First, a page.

Bishops to Robinson: Keep Out
In recent weeks, after Robinson wrote courtesy notes to the bishops of the American dioceses where he'd be appearing simply to inform them of his presence, several of the ordinaries reportedly responded by requesting that he cancel his plans. From Rome, the prefect of the Congregation for Bishops Cardinal Giovanni Battista Re followed up by "urging" Robinson not to appear in the US around the same time that the Australian bishops broke their collective silence, issuing their first public comment on the prelate's Confronting Power and Sex in the Catholic Church: Reclaiming the Spirit of Jesus a full nine months after the book's explosive debut Down Under last August.
Earlier this week, the question of Robinson's ecclesial status came up as one host-city's presbyteral council was briefed on his impending arrival. Informed that the auxiliary-emeritus -- who retired in 2004 -- continued to enjoy good standing in the eyes of the church, the body was likewise told that "that could change" shortly.
Kept behind closed doors until now, the matter's broken out with the release of a letter in which Cardinal Roger Mahony has forbidden Robinson from "speak[ing] in the archdiocese of Los Angeles," exhorting the bishop entrusted with the Aussie church's successful handling of its abuse crisis to scrap his "entire" American tour, which begins tomorrow night in Philadelphia and runs through 12 June in LA.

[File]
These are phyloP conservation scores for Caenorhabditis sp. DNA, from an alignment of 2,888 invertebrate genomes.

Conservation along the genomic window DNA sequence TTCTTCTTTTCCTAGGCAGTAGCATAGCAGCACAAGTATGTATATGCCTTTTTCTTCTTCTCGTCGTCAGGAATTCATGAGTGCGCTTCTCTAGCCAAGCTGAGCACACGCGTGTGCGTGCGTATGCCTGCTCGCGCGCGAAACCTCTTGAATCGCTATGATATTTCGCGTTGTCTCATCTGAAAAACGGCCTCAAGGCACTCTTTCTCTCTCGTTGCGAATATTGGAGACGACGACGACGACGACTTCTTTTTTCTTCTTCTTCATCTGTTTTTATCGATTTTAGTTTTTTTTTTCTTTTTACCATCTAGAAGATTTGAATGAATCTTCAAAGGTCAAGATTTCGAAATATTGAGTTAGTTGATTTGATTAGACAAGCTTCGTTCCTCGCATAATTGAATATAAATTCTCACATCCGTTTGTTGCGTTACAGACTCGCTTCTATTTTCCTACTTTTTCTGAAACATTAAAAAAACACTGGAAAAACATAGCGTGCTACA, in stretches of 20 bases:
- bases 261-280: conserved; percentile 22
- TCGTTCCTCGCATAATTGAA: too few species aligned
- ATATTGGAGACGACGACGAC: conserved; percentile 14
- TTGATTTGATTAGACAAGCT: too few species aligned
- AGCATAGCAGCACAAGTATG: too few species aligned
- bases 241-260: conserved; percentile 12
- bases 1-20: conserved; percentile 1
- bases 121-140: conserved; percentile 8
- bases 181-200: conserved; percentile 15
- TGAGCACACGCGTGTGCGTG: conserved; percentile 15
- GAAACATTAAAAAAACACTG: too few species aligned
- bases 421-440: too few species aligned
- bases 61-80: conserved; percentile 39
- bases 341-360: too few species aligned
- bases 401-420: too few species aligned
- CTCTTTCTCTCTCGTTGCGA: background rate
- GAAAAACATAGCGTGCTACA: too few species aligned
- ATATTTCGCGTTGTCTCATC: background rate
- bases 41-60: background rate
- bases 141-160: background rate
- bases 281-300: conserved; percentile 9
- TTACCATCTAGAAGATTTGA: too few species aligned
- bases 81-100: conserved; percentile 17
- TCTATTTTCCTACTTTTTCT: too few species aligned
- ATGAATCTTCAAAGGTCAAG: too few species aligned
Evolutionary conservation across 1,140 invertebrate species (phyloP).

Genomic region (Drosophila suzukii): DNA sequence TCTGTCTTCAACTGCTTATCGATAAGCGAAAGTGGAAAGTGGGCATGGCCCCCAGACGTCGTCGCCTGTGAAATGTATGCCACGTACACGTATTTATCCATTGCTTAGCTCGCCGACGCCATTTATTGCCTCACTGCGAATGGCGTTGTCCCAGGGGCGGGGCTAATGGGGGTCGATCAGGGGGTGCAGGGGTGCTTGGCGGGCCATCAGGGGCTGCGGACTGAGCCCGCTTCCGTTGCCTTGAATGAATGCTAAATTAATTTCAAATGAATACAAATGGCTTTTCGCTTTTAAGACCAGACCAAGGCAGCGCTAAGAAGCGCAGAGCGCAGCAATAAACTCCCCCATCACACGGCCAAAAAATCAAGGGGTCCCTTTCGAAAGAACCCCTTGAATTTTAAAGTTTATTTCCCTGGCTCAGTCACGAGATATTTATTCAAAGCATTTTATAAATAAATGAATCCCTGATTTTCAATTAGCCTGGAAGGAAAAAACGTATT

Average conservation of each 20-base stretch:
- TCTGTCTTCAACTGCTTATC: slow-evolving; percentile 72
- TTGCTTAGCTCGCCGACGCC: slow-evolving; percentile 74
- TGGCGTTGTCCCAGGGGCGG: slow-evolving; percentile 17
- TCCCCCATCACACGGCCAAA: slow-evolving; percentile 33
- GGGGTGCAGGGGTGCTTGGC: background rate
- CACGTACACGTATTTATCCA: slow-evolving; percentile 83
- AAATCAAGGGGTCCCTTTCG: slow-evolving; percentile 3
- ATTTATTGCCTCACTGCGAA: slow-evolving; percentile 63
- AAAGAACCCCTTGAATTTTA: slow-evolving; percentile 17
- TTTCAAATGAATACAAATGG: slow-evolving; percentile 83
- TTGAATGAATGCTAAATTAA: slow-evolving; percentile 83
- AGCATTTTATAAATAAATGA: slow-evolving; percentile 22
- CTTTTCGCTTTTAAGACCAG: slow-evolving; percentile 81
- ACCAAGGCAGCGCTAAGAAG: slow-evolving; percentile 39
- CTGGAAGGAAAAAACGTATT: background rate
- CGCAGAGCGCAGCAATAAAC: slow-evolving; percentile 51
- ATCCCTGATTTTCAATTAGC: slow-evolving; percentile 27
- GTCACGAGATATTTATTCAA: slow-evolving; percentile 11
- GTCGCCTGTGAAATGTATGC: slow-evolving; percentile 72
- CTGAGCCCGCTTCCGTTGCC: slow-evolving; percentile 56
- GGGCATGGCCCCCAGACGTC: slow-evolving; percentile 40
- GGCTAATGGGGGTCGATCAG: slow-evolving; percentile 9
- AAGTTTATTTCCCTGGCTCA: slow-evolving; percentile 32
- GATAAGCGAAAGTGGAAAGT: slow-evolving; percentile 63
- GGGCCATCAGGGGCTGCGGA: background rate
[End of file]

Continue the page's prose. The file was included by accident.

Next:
In his letter, dated 9 May, Mahony -- head of the nation's largest diocese -- echoed the Australian bishops' "concerns about doctrinal errors and other statements in the book contrary to church teaching" as the rationale behind his move.
"As a brother Bishop, I urge you to cancel the entire speaking tour," he added, "and to work closely with your own Bishops' Conference on their investigation.
"I would surely expect you to follow exactly their recommendations in this matter."
Responding to the statement of the Oz bishops and its finding that "doctrinal difficulties remain" between Robinson's views and some declared teachings of the church, the author said earlier today that the body's stance "imposes impossible restrictions on any serious and objective study, and it is where I have broken from the Bishops Conference."
"Sexual abuse is all about power and sex, so it is surely reasonable to ask questions about power and sex in the church," he added.
Back in LA, the lone holdout on last year's record $660 million archdiocesan abuse settlement agreed earlier today to close its cases out of court.
A day after a civil jury began hearing claims of negligence by the local leadership of the Salesians, the order signed off on a $19.5 million deal with 17 survivors, all of whom reported abuse by the same priest.